After Klarna’s move to work on a rewards program, Afterpay announced its new loyalty program last month.

Drifting away from excessing spending

These companies assert that till date loyalty programs have revolved around excessive spending.

They point out that consumers are now being rewarded for paying in a way they prefer, with their debit cards. Klarna mentioned that shoppers would earn a loyalty currency once their payments are completed and paid on time.

Travel merchants must assess how consumers are looking at saving money and spending it. Affirm has already “seen the momentum around savings firsthand” and also mentioned savings may yield future travel spending.

So is it time for travel e-commerce players to be a part of apps that reward consumers for saving, spending or even investing in a new way?

By Ritesh Gupta

 

Co-brand & Travel Reward Cards Virtual 2020

http://www.airlineinformation.org/upcoming-events2/570-co-brand-travel-reward-cards-2020.html

 


Increasing revenue on the billing as a loyalty program operator

28th July, 2020

Interview with Jason Adessky

The reality is – it is hard to foresee revenue generation escalating in the foreseeable future, but certainly there can be ways to mitigate the downside on billings. How to work out the same?

Ai’s Ritesh Gupta spoke to Jason Adessky. Excerpts:  

Ai: Looking at the airlines vs. financial service providers’ equation, is the power balance shifting?

Jason Adessky: The key stakeholders i. e. travel suppliers (airlines and their FFPs) and banks/ financial institutions are both hurting in terms of spend and more in case of airlines since their ability to influence or encourage travel is being hampered. Travel suppliers are handicapped by restrictions (be it for advisories, bans or self-imposed travel restrictions), so can’t materially influence what little traveler behavior there is.  The whole idea of a traveler flying and spending more with an airline has been shaken. For an operator, aside from groceries and certain e-commerce related shopping, consumer spending is down – may not be catastrophically down as this segment tends to be affluent and tend to have more wherewithal in terms of where to spend, how to do it etc. But on the whole spend hasn’t been great.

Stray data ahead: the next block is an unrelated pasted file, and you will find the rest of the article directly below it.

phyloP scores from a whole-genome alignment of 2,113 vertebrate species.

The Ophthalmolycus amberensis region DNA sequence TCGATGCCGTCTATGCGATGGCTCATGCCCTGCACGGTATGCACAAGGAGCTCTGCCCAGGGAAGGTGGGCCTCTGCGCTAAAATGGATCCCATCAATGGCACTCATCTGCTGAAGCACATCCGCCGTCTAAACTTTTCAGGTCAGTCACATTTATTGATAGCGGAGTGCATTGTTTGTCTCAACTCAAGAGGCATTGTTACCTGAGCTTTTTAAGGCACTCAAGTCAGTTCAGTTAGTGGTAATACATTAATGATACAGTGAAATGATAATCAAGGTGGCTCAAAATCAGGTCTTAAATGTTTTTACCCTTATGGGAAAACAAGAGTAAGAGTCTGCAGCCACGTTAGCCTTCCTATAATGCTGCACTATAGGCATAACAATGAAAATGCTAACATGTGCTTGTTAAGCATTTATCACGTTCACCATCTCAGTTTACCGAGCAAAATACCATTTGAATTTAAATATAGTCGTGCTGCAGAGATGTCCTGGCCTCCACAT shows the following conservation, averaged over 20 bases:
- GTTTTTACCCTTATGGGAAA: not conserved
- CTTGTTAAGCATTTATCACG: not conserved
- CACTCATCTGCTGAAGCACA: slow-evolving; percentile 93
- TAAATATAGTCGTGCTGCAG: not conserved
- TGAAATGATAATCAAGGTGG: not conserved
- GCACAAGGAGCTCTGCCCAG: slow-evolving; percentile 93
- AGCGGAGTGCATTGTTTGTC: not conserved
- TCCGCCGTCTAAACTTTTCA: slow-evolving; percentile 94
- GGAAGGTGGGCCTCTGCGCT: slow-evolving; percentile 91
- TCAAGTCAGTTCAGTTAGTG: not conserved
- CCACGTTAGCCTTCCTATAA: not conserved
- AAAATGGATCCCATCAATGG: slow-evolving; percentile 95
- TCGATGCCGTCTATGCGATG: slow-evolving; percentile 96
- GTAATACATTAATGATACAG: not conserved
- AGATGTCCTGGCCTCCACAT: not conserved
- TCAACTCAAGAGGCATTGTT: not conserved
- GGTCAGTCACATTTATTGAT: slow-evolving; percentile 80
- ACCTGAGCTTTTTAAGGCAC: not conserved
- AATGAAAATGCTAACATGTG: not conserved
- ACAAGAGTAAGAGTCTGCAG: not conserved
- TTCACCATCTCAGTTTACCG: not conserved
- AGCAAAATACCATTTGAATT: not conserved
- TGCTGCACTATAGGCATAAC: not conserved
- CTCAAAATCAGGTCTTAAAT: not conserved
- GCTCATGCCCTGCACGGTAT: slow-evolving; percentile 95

From a financial services partner’s perspective (banks, credit cards, insurers etc.) again spend for these segments are down, not dramatically, but enough to hurt. Incentives usually in place that revolve around miles/ travel are less attractive. Many are evaluating their strategy to motivate and engage customers. But since airlines have more direct exposure, they are hurting more, their primary advantage of international redemption seats doesn’t exist for short to medium-term. On the other financial services companies have relatively more flexibility to drive and change behavior.   

Ai: What happens to redemption when fleets shrink?

Jason Adessky: As a general principle, when fleets shrink, there would be structural changes within an airline and these will flow down to eventually have an impact on FFPs, associated partners and their ability to influence customer behavior as well. Fewer redemption, less attractive seat options, etc will result in reduction in 3d party billing. And FFPs become relatively less attractive. Airline’s and other travel providers natural reaction, would be to start shifting toward discount pricing and use the same as more attractive, immediate levers to incentivize price-sensitive travelers. This will compound the damage to FFPs effectiveness.  

Not all doom and gloom, though.

FFPs are phenomenal, sophisticated data and marketing machines, with a highly attractive, high yield, low capital business model. Some of the gloss may come off, but opportunities to grow are available if they are able to aggressively pivot and address the silos, inefficiencies and unnecessary friction that have crept into their internal and external relationships with partners. This crisis provides a unique opportunity to re-examine how value is created and shared amongst various stakeholders. As an example, when card interchange regulation came into Europe and Australia a few years ago threatening core revenue streams, programs and card companies adapted and more collaborative and creative solutions were found by sharing and taking a whole portfolio view. Sure, the products are not as profitable as they once were, but they are innovating to create new opportunities. Today, it is a different set of challenges, but if anything the upside from innovation and streamlining is far greater.